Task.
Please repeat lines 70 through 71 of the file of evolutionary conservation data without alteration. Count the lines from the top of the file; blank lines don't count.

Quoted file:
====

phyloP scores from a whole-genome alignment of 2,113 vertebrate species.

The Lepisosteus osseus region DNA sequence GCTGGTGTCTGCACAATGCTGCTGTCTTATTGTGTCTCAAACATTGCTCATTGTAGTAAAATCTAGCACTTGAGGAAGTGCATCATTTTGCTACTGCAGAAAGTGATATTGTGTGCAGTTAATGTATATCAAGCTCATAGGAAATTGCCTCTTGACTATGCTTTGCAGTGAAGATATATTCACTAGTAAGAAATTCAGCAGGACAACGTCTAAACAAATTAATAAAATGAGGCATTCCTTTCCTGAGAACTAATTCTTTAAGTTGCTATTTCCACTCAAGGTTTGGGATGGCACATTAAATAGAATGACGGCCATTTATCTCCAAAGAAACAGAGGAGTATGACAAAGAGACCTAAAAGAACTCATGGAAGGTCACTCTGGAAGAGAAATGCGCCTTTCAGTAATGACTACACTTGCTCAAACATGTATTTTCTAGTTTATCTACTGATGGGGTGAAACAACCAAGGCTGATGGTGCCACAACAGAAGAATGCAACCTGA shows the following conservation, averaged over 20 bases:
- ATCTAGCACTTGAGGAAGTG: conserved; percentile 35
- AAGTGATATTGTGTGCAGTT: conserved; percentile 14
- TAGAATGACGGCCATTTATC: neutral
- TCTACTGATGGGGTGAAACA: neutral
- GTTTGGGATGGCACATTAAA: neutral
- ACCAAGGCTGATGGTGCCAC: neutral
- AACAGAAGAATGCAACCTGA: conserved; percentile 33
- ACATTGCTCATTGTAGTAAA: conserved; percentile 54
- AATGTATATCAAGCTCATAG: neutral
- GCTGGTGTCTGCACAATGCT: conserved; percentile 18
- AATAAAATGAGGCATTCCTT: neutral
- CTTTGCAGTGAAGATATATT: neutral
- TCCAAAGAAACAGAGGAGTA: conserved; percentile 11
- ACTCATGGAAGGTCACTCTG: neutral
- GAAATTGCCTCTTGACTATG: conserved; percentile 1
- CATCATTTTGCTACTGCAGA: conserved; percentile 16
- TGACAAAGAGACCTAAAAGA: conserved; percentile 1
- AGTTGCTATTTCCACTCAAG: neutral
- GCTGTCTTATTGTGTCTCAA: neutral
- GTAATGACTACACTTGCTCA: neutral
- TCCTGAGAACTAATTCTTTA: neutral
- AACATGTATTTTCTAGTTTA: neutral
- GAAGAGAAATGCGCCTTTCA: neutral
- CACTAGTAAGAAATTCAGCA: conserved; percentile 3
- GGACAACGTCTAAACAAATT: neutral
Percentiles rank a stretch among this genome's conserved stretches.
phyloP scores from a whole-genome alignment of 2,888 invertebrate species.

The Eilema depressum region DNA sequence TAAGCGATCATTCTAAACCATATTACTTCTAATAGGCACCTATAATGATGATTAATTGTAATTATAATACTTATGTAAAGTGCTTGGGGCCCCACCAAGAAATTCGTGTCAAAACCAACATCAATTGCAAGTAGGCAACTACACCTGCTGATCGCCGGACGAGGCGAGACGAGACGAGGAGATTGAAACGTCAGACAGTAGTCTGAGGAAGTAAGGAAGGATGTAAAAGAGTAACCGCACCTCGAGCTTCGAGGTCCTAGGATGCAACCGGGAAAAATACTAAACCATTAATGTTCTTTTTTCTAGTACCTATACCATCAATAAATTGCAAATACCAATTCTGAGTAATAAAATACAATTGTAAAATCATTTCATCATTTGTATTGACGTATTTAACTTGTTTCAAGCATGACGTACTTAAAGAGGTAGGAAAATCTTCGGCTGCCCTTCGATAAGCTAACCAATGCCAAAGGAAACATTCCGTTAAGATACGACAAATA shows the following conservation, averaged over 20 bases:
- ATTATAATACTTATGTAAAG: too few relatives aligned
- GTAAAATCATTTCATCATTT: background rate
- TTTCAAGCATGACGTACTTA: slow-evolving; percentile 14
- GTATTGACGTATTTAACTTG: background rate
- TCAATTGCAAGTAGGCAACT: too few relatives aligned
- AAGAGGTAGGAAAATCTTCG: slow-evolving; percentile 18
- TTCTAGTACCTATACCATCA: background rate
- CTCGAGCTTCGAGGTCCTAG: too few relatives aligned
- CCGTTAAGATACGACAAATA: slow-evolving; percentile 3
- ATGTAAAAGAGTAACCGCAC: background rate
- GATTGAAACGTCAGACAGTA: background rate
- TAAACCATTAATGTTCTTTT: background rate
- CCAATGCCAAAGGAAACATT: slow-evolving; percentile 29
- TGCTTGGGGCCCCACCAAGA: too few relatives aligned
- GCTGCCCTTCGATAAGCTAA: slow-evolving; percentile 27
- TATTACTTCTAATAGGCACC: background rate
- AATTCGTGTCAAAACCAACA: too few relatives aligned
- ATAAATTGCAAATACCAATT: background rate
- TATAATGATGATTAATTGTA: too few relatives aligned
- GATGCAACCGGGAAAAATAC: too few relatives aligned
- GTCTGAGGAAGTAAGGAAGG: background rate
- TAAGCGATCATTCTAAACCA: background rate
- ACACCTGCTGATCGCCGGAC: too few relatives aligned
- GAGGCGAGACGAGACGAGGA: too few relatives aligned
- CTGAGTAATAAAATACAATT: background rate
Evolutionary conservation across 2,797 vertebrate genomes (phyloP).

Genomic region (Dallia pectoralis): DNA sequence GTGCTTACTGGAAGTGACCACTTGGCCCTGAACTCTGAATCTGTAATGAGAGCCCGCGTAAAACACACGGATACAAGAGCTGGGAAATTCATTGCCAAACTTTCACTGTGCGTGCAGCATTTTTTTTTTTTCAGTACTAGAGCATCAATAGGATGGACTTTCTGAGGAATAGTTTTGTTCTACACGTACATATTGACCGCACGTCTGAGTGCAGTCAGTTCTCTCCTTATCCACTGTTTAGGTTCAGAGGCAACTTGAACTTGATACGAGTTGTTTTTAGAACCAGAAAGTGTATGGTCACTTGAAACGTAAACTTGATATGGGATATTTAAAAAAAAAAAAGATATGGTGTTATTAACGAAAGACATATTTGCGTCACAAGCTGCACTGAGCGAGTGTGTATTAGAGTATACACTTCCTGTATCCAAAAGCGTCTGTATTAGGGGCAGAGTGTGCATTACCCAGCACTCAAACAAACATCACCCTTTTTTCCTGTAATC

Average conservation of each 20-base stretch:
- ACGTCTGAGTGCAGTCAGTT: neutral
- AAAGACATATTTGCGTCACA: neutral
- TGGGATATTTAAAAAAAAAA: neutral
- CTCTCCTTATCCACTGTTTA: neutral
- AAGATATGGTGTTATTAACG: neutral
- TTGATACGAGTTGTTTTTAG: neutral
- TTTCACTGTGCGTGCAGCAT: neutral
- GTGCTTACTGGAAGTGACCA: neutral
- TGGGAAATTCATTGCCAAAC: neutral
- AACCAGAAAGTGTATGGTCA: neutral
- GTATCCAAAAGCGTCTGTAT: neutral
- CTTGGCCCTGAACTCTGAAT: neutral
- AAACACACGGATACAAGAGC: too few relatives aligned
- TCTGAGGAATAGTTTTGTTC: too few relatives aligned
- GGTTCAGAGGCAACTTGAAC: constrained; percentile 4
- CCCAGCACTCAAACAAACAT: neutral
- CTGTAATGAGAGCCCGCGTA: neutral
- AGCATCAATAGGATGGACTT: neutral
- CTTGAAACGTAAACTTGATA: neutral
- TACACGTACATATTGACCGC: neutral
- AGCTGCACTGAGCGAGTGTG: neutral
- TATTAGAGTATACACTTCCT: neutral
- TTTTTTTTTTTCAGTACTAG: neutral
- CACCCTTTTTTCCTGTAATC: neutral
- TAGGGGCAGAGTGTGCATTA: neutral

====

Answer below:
- CTTGGCCCTGAACTCTGAAT: neutral
- AAACACACGGATACAAGAGC: too few relatives aligned